100% Pure Uncut Funk

[[This took place in early November, but it’s part of my “catching up” on stories about the house that occurred before and after we moved in.]]

One of the last things we did before moving in was give the basement floor a good scrubbing.

The front half of the basement floor was recently (re)painted, and the back half looked to be just Plain Ole Concrete (unpainted). I swept the whole floor several times, and even used sweeping compound to help get up the fine dust. As far as I could tell, the floor was clean and ready for moving in, right?

I couldn’t have been more wrong. It was filthy, disgusting, nasty, and then some–we’re talking about the stuff nightmares are made of. Unless we wanted to track this crap up into the house, we had to clean it up.


  • 1 hard/coarse scrub brush (on a 5 foot extension pole)
  • 1 24″ squeegee (also on a pole)
  • 1 14″ sponge
  • 2 buckets
  • 2 pair rubber gloves

  • 1 gallon bleach
  • 1 gallon Pine Sol
  • 150 gallons of scalding hot water
  • 6 Advil 🙂

One of us would use the brush and a bucket of water mixed with bleach and Pine Sol to scrub a section of the floor, then squeegee the water off of it. We’d attempt to squeegee it into a floor drain, or if the drain was too far away, the other would mop it up with the sponge.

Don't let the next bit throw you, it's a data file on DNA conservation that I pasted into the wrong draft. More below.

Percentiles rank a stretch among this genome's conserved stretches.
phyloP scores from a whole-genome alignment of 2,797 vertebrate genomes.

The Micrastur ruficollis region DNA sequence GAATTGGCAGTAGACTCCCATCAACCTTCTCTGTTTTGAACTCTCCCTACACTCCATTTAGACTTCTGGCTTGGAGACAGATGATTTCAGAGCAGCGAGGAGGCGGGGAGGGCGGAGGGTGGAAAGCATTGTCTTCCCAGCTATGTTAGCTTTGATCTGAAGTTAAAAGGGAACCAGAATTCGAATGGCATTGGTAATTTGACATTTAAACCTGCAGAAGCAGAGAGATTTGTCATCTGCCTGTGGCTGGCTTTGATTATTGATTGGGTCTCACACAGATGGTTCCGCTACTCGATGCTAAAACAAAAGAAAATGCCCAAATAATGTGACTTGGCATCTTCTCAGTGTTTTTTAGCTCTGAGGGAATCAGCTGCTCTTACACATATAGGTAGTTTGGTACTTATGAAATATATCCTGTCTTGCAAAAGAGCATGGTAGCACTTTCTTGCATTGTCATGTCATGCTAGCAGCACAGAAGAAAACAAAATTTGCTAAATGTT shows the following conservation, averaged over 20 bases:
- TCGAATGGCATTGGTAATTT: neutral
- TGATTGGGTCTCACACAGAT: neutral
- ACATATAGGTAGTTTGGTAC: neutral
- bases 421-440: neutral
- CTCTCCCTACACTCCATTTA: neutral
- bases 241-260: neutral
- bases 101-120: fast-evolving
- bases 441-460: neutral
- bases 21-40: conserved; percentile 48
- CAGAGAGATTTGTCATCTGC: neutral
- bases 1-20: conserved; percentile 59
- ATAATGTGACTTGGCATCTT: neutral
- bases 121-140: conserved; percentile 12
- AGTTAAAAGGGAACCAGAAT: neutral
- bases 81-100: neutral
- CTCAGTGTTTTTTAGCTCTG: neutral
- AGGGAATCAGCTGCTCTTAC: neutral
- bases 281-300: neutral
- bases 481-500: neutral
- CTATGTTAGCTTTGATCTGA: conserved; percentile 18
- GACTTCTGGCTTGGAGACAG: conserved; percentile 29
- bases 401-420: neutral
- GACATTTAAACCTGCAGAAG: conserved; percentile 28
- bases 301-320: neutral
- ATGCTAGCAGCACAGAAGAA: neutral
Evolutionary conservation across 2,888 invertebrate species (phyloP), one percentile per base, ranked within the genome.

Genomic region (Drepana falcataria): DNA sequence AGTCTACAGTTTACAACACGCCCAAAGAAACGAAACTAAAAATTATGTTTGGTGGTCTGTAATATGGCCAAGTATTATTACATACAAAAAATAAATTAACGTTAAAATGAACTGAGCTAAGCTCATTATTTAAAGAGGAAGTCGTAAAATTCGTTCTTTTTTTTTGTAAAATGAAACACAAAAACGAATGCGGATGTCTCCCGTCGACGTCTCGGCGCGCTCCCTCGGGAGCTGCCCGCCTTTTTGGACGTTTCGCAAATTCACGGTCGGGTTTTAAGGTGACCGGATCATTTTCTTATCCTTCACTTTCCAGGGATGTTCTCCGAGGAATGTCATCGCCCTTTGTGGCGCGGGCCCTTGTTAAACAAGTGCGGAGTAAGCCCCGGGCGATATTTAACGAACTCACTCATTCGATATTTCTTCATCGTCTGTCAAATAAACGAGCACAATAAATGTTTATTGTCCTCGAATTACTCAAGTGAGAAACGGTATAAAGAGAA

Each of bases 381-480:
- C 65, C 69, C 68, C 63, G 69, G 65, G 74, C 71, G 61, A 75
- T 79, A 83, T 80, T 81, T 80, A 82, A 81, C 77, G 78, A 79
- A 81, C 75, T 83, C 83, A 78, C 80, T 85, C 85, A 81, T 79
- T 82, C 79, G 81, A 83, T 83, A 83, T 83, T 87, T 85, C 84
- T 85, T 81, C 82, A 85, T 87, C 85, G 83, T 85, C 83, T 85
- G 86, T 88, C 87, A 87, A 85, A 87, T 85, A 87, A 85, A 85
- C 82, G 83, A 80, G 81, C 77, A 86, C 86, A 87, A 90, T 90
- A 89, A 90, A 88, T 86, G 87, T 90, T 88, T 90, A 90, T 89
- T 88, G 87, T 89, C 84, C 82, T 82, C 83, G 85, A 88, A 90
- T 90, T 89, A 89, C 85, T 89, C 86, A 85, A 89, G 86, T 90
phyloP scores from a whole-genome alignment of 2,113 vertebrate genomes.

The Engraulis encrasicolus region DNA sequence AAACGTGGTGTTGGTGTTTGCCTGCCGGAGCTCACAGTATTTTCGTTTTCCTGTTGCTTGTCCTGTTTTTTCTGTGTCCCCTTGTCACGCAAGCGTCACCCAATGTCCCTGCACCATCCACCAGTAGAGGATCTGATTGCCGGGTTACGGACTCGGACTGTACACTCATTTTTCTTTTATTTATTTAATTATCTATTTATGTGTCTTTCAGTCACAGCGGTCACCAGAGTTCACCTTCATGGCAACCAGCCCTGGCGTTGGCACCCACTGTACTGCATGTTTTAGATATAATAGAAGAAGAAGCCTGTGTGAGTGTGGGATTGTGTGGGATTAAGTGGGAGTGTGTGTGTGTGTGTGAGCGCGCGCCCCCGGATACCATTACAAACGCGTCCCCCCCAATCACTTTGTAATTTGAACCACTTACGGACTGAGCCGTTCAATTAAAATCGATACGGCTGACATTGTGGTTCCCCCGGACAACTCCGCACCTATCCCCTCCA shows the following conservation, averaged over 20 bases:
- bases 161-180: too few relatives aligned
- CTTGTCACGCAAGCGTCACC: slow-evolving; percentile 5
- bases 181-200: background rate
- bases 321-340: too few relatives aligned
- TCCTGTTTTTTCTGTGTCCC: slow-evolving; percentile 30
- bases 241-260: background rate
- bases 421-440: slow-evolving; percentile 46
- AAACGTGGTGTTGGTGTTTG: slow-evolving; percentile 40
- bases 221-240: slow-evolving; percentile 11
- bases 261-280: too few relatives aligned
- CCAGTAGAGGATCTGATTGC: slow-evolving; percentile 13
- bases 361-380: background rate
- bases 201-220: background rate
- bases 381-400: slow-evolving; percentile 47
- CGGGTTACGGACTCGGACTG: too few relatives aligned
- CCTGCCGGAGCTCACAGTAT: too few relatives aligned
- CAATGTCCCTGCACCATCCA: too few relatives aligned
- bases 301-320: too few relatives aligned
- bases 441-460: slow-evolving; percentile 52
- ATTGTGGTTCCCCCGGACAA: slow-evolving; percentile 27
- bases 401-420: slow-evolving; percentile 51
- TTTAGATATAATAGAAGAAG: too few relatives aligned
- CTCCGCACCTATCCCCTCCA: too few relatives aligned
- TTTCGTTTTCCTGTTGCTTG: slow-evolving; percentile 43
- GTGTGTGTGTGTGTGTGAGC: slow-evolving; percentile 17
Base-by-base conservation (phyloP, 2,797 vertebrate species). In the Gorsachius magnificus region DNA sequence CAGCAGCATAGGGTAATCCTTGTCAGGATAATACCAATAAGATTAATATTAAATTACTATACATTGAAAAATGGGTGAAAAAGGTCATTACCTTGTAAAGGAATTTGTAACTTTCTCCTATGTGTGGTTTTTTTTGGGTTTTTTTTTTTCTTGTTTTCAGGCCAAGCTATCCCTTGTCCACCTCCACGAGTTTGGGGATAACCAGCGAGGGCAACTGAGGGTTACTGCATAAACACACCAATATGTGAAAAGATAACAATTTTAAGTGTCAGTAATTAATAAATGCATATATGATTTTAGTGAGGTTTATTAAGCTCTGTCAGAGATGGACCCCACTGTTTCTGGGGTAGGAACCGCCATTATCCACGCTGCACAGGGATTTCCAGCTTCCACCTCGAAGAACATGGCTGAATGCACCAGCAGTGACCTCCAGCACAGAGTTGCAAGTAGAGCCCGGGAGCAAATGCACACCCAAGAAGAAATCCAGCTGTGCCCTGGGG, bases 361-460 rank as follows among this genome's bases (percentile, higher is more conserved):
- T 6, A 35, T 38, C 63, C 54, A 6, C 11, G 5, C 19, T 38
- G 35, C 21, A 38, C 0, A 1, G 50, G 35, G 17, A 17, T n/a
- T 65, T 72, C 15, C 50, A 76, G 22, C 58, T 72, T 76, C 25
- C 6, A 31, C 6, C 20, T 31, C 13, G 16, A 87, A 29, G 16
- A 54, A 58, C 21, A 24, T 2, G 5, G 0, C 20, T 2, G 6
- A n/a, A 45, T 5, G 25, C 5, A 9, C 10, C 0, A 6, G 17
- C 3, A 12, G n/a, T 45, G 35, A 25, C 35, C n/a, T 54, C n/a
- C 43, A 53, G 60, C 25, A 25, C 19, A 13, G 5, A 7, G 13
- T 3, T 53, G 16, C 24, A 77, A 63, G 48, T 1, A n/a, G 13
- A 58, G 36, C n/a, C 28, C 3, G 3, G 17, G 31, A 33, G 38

We basically worked our way across the entire floor, one 3’x3′ square at a time, changing water every 2 squares or so. It was easy to tell when the water needed changing as it went *totally* black. So black that I couldn’t even see the pole attached to the scrub brush 1/2″ under the surface.

And when we finished the floor the first time, we started over again a second time, and then the water came up clear in some areas, and just grey in others. Now the basement smells like bleach and Pine Sol, and that’s Just Fine by me.

Now that the dirt is gone, I can see where there are cracks (small 1/16″ to 1/8″ cracks) in the basement floor, and I can see where some frame walls used to be. The floor even shows signs of having been painted in some areas long long ago.

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